Genre: science fiction – space opera
Queer Representation: cis lesbian
Rating: five stars
All Alana has ever wanted is to be an engineer on a real live spaceship. A crippling, chronic illness for which she can barely afford medication, as well as her family’s poverty (and the general lack of ship engineer jobs), has kept her from achieving her dream. When the intoxicating Tangled Axon comes to her repair yard–dripping seduction like THE SHIP WHO SANG–Alana takes a chance and stows away, hoping that the crew won’t find her before they’re too far from her planet to make a return trip. But the crew have their own plans, including kidnapping/coercing Alana’s sister to save a dying crew member. Alana must find her place on the ship, save her sister and the crew she increasingly grows to love, all while trying to keep herself from succumbing to Mel’s Disease.
Noting how well the catch-line ‘lesbians in space’ sells books, I’m really surprised there aren’t more excellent lesbian space operas like this in the world. ASCENSION is evenly paced, and filled with wonder and action and all the right kinds of emotions. It’s the Star Wars we all wanted, but will never get because Hollywood would implode if someone suggested black women leads (and heaven forbid one of them be struggling with a chronic condition). The elements of magic blend seamlessly with the tech, the secondary characters are well developed, and it has multiple layers of relationships. It is the quintessential space opera, but with enough lesfic elements and shoot-em-up moments to keep any reader happy.
There are a number of strong relationships in the book. Central to the story is Alana’s relationship with her sister, Nova (the ‘Jedi’ of the book), who is presented as a pretentious asshole with a fierce protective streak. The journey of the two sisters finding each other rang very true to sibling dynamics, and was immediately a hook for me. The second strong relationship was between Alana and Tev (the love interest), which was exactly the kind of slow burn I love in a book. The relationship develops slowly (but not so slow you want to throw the book into your window), and the eventual coming together of the characters is sweet but passionate. Tertiary relationships, between Alana and the other crew members, are engaging and do not in any way detract from the main two relationship plot threads. Every interaction pairing was intuitive and rewarding.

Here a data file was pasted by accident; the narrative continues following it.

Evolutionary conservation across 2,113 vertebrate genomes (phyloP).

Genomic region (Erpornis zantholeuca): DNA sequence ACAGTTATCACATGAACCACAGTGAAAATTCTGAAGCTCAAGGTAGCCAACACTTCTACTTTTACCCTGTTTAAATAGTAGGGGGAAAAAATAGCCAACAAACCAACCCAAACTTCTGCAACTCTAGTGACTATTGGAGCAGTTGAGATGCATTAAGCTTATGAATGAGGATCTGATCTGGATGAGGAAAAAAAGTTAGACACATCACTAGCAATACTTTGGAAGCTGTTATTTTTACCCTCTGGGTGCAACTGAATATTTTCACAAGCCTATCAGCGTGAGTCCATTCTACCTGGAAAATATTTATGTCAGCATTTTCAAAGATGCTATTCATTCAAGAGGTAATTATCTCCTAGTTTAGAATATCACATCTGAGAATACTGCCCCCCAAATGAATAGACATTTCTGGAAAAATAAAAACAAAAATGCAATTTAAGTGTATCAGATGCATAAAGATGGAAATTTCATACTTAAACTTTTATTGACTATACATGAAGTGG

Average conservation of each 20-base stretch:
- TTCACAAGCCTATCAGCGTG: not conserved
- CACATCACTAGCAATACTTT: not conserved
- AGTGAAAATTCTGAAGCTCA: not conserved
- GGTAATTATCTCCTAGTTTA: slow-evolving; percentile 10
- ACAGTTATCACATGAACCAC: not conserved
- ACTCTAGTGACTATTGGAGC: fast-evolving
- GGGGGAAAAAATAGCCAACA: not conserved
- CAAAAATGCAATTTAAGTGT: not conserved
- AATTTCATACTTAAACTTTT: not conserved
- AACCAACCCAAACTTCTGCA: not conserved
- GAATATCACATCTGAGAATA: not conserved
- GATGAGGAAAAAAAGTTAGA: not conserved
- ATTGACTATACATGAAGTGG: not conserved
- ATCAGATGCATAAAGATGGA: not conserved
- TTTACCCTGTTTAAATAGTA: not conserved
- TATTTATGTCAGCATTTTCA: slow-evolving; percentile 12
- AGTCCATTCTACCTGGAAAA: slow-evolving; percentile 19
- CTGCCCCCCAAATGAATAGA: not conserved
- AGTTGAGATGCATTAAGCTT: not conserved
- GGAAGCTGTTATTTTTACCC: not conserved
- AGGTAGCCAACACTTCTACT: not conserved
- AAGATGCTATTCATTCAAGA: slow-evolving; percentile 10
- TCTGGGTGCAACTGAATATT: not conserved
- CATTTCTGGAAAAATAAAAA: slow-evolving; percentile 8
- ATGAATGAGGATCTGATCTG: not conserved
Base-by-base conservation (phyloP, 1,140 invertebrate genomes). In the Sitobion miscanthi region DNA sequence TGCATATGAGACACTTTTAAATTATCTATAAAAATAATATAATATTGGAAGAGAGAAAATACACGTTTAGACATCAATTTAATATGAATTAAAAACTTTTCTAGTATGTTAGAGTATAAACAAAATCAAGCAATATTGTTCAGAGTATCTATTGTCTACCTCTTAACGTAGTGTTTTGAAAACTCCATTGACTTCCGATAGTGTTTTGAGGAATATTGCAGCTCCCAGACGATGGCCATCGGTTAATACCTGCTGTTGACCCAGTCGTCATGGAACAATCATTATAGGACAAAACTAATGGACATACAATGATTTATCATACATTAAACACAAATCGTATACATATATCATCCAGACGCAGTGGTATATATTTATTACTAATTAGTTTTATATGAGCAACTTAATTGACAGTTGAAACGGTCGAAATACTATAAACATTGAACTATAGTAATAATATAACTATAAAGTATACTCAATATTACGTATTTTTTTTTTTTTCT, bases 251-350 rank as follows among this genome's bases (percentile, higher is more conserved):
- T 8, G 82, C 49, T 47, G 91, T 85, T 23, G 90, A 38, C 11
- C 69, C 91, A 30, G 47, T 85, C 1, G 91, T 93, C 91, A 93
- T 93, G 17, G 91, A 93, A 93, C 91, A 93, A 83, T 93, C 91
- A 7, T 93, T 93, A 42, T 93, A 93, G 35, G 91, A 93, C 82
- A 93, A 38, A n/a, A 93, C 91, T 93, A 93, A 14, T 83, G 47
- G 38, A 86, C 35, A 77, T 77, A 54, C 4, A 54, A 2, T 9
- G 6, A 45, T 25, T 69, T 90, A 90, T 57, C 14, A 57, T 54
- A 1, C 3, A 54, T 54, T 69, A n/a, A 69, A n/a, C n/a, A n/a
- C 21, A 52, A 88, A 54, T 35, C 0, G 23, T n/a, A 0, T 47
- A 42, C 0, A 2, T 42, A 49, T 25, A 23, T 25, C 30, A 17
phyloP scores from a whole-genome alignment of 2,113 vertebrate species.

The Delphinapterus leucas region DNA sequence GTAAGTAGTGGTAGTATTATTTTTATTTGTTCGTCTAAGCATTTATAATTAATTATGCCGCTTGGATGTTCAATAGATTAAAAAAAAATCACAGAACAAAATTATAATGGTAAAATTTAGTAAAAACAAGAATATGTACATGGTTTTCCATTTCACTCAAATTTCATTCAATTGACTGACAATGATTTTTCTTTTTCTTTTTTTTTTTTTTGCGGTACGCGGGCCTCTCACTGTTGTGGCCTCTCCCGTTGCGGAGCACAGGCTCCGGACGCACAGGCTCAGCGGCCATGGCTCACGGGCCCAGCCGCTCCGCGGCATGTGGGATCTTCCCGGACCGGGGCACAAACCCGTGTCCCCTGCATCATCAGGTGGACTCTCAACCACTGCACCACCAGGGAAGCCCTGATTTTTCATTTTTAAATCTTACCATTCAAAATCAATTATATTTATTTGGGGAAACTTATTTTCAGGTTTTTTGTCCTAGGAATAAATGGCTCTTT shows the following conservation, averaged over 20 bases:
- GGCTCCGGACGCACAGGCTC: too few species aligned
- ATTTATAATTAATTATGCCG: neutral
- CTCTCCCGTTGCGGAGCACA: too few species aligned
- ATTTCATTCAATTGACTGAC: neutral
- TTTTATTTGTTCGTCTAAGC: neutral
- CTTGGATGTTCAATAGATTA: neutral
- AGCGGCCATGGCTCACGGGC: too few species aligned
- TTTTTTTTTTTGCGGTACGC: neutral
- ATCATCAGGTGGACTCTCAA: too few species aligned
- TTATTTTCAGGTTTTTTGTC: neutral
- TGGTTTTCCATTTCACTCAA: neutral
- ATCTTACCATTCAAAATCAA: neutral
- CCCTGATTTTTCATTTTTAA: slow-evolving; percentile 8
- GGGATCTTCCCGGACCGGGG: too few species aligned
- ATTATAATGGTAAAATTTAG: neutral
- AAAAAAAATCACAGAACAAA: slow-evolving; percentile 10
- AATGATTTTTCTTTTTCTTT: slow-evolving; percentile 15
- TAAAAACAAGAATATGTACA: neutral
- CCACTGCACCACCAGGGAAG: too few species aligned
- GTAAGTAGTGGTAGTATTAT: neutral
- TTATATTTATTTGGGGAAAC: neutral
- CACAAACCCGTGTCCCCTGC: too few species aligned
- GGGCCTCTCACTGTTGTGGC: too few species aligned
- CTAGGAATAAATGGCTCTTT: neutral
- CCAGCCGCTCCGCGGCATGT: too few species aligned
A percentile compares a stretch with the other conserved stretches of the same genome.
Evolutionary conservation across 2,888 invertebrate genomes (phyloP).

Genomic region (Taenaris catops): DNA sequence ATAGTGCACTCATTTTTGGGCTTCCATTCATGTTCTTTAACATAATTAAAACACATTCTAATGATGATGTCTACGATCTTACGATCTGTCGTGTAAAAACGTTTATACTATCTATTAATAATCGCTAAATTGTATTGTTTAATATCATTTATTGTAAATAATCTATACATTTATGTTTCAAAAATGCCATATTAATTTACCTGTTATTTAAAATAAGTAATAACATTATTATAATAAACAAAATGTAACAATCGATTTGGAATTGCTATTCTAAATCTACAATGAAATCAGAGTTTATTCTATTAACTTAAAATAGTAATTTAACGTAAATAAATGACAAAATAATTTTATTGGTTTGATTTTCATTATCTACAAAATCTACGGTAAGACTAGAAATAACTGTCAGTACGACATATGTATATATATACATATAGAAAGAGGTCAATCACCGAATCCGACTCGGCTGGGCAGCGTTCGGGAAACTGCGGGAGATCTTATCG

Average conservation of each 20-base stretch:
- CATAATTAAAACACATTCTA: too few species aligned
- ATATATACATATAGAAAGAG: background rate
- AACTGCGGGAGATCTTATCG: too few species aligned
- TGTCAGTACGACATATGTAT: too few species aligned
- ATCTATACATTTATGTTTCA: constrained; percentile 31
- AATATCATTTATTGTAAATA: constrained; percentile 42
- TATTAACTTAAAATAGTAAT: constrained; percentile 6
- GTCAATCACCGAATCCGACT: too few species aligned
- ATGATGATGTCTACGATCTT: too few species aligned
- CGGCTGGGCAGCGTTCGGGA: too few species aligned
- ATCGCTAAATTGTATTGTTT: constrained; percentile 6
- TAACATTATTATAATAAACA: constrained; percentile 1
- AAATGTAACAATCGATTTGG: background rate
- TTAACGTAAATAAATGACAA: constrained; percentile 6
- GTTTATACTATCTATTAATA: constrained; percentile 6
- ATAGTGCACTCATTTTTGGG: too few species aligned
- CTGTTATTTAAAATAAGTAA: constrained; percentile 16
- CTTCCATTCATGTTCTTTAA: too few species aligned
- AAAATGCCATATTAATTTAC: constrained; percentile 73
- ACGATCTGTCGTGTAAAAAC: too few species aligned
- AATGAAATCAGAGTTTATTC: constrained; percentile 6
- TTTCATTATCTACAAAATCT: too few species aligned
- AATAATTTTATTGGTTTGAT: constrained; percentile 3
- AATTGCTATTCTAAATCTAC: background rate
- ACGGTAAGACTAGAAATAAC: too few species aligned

Like any space opera, this one pulls from a number of familiar elements. Readers will find Tangled Axon reminiscent of THE SHIP WHO SANG, or, if you’re a younger reader, the ship from THE LONG WAY TO A SMALL, ANGRY PLANET. Star Wars parallels saturate the narrative, from the Jedi-like sister (seriously, we aren’t the fugitives you’re looking for. Look! I have a tail!) to the ‘just-on-the-wrong-side-of-the-law’ semi-fugitives, to the scruffy pilot. ASCENSION blends these elements into a comfortable, familiar yet exciting narrative with far more diversity and marginalized voices than the mainstream book/cinema has managed to ever produce (Black Panther aside, cause that was awesome).
The engineer of the Tangled Axon is a wolf-man. Not a werewolf. A wolf-man. He has some type of wolf soul. I’m still sort of unclear on this but every time he was on page, I could only think about the ‘dinosaur souls in buff men’ book series by Nina Bangs. Full disclosure- they’re not gay at all but they’re…an experience. Yup.
Anyone in the mood for excellent space opera can find ASCENSION: A TANGLED AXON NOVEL here in ebook. The book is out of print (ARGH!), so if you want a paper copy, you’ll have to cough up $30 to get it used.